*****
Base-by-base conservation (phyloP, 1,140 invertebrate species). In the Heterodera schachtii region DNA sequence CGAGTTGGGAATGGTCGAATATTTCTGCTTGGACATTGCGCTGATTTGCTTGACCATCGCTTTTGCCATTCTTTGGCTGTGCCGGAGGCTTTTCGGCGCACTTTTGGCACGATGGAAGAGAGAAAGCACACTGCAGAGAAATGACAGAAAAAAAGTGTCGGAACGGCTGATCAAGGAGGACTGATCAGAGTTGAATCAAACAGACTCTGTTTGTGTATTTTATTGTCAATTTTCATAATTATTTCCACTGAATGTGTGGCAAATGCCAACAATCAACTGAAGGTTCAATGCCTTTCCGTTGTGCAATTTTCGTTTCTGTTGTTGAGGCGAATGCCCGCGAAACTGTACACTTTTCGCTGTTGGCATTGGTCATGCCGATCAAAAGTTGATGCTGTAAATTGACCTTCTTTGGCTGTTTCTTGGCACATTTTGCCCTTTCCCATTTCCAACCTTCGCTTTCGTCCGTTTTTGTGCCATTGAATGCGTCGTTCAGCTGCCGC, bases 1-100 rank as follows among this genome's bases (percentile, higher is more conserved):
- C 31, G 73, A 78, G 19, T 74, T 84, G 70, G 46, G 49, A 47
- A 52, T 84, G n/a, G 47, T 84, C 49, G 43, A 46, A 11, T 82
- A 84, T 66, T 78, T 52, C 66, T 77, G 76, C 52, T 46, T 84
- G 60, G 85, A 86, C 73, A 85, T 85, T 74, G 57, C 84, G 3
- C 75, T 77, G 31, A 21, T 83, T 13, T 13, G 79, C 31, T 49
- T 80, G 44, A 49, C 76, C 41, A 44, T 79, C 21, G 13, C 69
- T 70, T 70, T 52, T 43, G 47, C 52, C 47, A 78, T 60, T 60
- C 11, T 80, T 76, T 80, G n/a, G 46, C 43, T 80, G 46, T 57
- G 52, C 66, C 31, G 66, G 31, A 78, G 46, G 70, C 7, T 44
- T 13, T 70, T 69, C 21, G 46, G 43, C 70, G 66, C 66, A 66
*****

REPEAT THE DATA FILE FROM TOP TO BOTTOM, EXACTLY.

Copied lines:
Base-by-base conservation (phyloP, 1,140 invertebrate species). In the Heterodera schachtii region DNA sequence CGAGTTGGGAATGGTCGAATATTTCTGCTTGGACATTGCGCTGATTTGCTTGACCATCGCTTTTGCCATTCTTTGGCTGTGCCGGAGGCTTTTCGGCGCACTTTTGGCACGATGGAAGAGAGAAAGCACACTGCAGAGAAATGACAGAAAAAAAGTGTCGGAACGGCTGATCAAGGAGGACTGATCAGAGTTGAATCAAACAGACTCTGTTTGTGTATTTTATTGTCAATTTTCATAATTATTTCCACTGAATGTGTGGCAAATGCCAACAATCAACTGAAGGTTCAATGCCTTTCCGTTGTGCAATTTTCGTTTCTGTTGTTGAGGCGAATGCCCGCGAAACTGTACACTTTTCGCTGTTGGCATTGGTCATGCCGATCAAAAGTTGATGCTGTAAATTGACCTTCTTTGGCTGTTTCTTGGCACATTTTGCCCTTTCCCATTTCCAACCTTCGCTTTCGTCCGTTTTTGTGCCATTGAATGCGTCGTTCAGCTGCCGC, bases 1-100 rank as follows among this genome's bases (percentile, higher is more conserved):
- C 31, G 73, A 78, G 19, T 74, T 84, G 70, G 46, G 49, A 47
- A 52, T 84, G n/a, G 47, T 84, C 49, G 43, A 46, A 11, T 82
- A 84, T 66, T 78, T 52, C 66, T 77, G 76, C 52, T 46, T 84
- G 60, G 85, A 86, C 73, A 85, T 85, T 74, G 57, C 84, G 3
- C 75, T 77, G 31, A 21, T 83, T 13, T 13, G 79, C 31, T 49
- T 80, G 44, A 49, C 76, C 41, A 44, T 79, C 21, G 13, C 69
- T 70, T 70, T 52, T 43, G 47, C 52, C 47, A 78, T 60, T 60
- C 11, T 80, T 76, T 80, G n/a, G 46, C 43, T 80, G 46, T 57
- G 52, C 66, C 31, G 66, G 31, A 78, G 46, G 70, C 7, T 44
- T 13, T 70, T 69, C 21, G 46, G 43, C 70, G 66, C 66, A 66